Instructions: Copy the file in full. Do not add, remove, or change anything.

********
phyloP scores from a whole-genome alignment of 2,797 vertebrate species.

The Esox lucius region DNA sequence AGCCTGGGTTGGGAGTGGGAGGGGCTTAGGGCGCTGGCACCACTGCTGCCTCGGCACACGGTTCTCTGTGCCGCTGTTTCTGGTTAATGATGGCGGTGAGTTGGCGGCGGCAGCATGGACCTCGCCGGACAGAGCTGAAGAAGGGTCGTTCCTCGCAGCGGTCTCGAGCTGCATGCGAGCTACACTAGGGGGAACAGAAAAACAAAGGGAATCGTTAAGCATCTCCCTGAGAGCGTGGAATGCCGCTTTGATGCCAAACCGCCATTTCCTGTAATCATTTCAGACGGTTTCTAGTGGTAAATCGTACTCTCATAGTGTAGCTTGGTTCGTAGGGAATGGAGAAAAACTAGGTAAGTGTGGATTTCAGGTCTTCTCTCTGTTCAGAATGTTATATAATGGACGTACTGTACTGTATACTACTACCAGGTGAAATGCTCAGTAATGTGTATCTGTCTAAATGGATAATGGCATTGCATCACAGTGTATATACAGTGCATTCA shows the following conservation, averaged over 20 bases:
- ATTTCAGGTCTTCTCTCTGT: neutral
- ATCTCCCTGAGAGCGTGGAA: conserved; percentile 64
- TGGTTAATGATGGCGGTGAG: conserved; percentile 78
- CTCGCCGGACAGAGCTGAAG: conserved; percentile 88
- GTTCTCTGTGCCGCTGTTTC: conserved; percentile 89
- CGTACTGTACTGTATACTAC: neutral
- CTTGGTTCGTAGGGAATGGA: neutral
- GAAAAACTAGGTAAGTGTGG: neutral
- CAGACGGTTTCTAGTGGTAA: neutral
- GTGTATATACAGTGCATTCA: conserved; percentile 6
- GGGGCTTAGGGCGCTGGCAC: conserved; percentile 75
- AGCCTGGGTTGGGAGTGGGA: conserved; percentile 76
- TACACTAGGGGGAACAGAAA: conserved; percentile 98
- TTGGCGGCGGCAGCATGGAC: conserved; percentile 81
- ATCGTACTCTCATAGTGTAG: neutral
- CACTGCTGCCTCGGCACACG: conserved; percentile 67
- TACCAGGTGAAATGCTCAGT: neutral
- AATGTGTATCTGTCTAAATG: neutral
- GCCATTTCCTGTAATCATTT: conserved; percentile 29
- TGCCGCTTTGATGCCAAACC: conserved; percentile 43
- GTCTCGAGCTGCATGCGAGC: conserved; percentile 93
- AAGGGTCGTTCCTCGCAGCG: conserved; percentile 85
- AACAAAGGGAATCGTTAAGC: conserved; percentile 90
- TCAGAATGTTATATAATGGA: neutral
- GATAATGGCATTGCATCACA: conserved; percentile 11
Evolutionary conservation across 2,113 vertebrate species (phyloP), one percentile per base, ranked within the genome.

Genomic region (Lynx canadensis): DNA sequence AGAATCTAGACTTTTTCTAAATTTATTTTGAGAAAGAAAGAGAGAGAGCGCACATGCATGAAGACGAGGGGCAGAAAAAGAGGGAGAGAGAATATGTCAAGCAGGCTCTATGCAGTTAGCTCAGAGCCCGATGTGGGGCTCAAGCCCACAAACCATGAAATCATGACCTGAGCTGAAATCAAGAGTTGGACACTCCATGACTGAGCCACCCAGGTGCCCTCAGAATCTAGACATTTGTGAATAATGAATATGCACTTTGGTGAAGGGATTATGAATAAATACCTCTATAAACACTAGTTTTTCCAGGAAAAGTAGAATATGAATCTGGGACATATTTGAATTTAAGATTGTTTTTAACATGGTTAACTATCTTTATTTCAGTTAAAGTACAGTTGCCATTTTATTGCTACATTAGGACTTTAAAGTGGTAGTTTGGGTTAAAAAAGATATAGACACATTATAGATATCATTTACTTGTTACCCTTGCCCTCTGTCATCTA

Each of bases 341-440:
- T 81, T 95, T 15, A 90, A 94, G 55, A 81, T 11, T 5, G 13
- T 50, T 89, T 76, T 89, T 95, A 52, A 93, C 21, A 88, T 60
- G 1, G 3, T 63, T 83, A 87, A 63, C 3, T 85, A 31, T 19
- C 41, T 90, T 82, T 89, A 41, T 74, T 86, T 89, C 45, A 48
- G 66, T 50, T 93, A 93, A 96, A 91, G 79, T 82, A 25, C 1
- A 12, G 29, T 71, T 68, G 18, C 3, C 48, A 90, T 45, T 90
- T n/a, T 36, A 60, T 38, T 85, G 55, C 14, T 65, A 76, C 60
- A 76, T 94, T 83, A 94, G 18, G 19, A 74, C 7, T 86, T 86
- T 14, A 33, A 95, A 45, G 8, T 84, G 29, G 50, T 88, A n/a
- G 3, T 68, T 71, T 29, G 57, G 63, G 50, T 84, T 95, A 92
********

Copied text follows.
phyloP scores from a whole-genome alignment of 2,797 vertebrate species.

The Esox lucius region DNA sequence AGCCTGGGTTGGGAGTGGGAGGGGCTTAGGGCGCTGGCACCACTGCTGCCTCGGCACACGGTTCTCTGTGCCGCTGTTTCTGGTTAATGATGGCGGTGAGTTGGCGGCGGCAGCATGGACCTCGCCGGACAGAGCTGAAGAAGGGTCGTTCCTCGCAGCGGTCTCGAGCTGCATGCGAGCTACACTAGGGGGAACAGAAAAACAAAGGGAATCGTTAAGCATCTCCCTGAGAGCGTGGAATGCCGCTTTGATGCCAAACCGCCATTTCCTGTAATCATTTCAGACGGTTTCTAGTGGTAAATCGTACTCTCATAGTGTAGCTTGGTTCGTAGGGAATGGAGAAAAACTAGGTAAGTGTGGATTTCAGGTCTTCTCTCTGTTCAGAATGTTATATAATGGACGTACTGTACTGTATACTACTACCAGGTGAAATGCTCAGTAATGTGTATCTGTCTAAATGGATAATGGCATTGCATCACAGTGTATATACAGTGCATTCA shows the following conservation, averaged over 20 bases:
- ATTTCAGGTCTTCTCTCTGT: neutral
- ATCTCCCTGAGAGCGTGGAA: conserved; percentile 64
- TGGTTAATGATGGCGGTGAG: conserved; percentile 78
- CTCGCCGGACAGAGCTGAAG: conserved; percentile 88
- GTTCTCTGTGCCGCTGTTTC: conserved; percentile 89
- CGTACTGTACTGTATACTAC: neutral
- CTTGGTTCGTAGGGAATGGA: neutral
- GAAAAACTAGGTAAGTGTGG: neutral
- CAGACGGTTTCTAGTGGTAA: neutral
- GTGTATATACAGTGCATTCA: conserved; percentile 6
- GGGGCTTAGGGCGCTGGCAC: conserved; percentile 75
- AGCCTGGGTTGGGAGTGGGA: conserved; percentile 76
- TACACTAGGGGGAACAGAAA: conserved; percentile 98
- TTGGCGGCGGCAGCATGGAC: conserved; percentile 81
- ATCGTACTCTCATAGTGTAG: neutral
- CACTGCTGCCTCGGCACACG: conserved; percentile 67
- TACCAGGTGAAATGCTCAGT: neutral
- AATGTGTATCTGTCTAAATG: neutral
- GCCATTTCCTGTAATCATTT: conserved; percentile 29
- TGCCGCTTTGATGCCAAACC: conserved; percentile 43
- GTCTCGAGCTGCATGCGAGC: conserved; percentile 93
- AAGGGTCGTTCCTCGCAGCG: conserved; percentile 85
- AACAAAGGGAATCGTTAAGC: conserved; percentile 90
- TCAGAATGTTATATAATGGA: neutral
- GATAATGGCATTGCATCACA: conserved; percentile 11
Evolutionary conservation across 2,113 vertebrate species (phyloP), one percentile per base, ranked within the genome.

Genomic region (Lynx canadensis): DNA sequence AGAATCTAGACTTTTTCTAAATTTATTTTGAGAAAGAAAGAGAGAGAGCGCACATGCATGAAGACGAGGGGCAGAAAAAGAGGGAGAGAGAATATGTCAAGCAGGCTCTATGCAGTTAGCTCAGAGCCCGATGTGGGGCTCAAGCCCACAAACCATGAAATCATGACCTGAGCTGAAATCAAGAGTTGGACACTCCATGACTGAGCCACCCAGGTGCCCTCAGAATCTAGACATTTGTGAATAATGAATATGCACTTTGGTGAAGGGATTATGAATAAATACCTCTATAAACACTAGTTTTTCCAGGAAAAGTAGAATATGAATCTGGGACATATTTGAATTTAAGATTGTTTTTAACATGGTTAACTATCTTTATTTCAGTTAAAGTACAGTTGCCATTTTATTGCTACATTAGGACTTTAAAGTGGTAGTTTGGGTTAAAAAAGATATAGACACATTATAGATATCATTTACTTGTTACCCTTGCCCTCTGTCATCTA

Each of bases 341-440:
- T 81, T 95, T 15, A 90, A 94, G 55, A 81, T 11, T 5, G 13
- T 50, T 89, T 76, T 89, T 95, A 52, A 93, C 21, A 88, T 60
- G 1, G 3, T 63, T 83, A 87, A 63, C 3, T 85, A 31, T 19
- C 41, T 90, T 82, T 89, A 41, T 74, T 86, T 89, C 45, A 48
- G 66, T 50, T 93, A 93, A 96, A 91, G 79, T 82, A 25, C 1
- A 12, G 29, T 71, T 68, G 18, C 3, C 48, A 90, T 45, T 90
- T n/a, T 36, A 60, T 38, T 85, G 55, C 14, T 65, A 76, C 60
- A 76, T 94, T 83, A 94, G 18, G 19, A 74, C 7, T 86, T 86
- T 14, A 33, A 95, A 45, G 8, T 84, G 29, G 50, T 88, A n/a
- G 3, T 68, T 71, T 29, G 57, G 63, G 50, T 84, T 95, A 92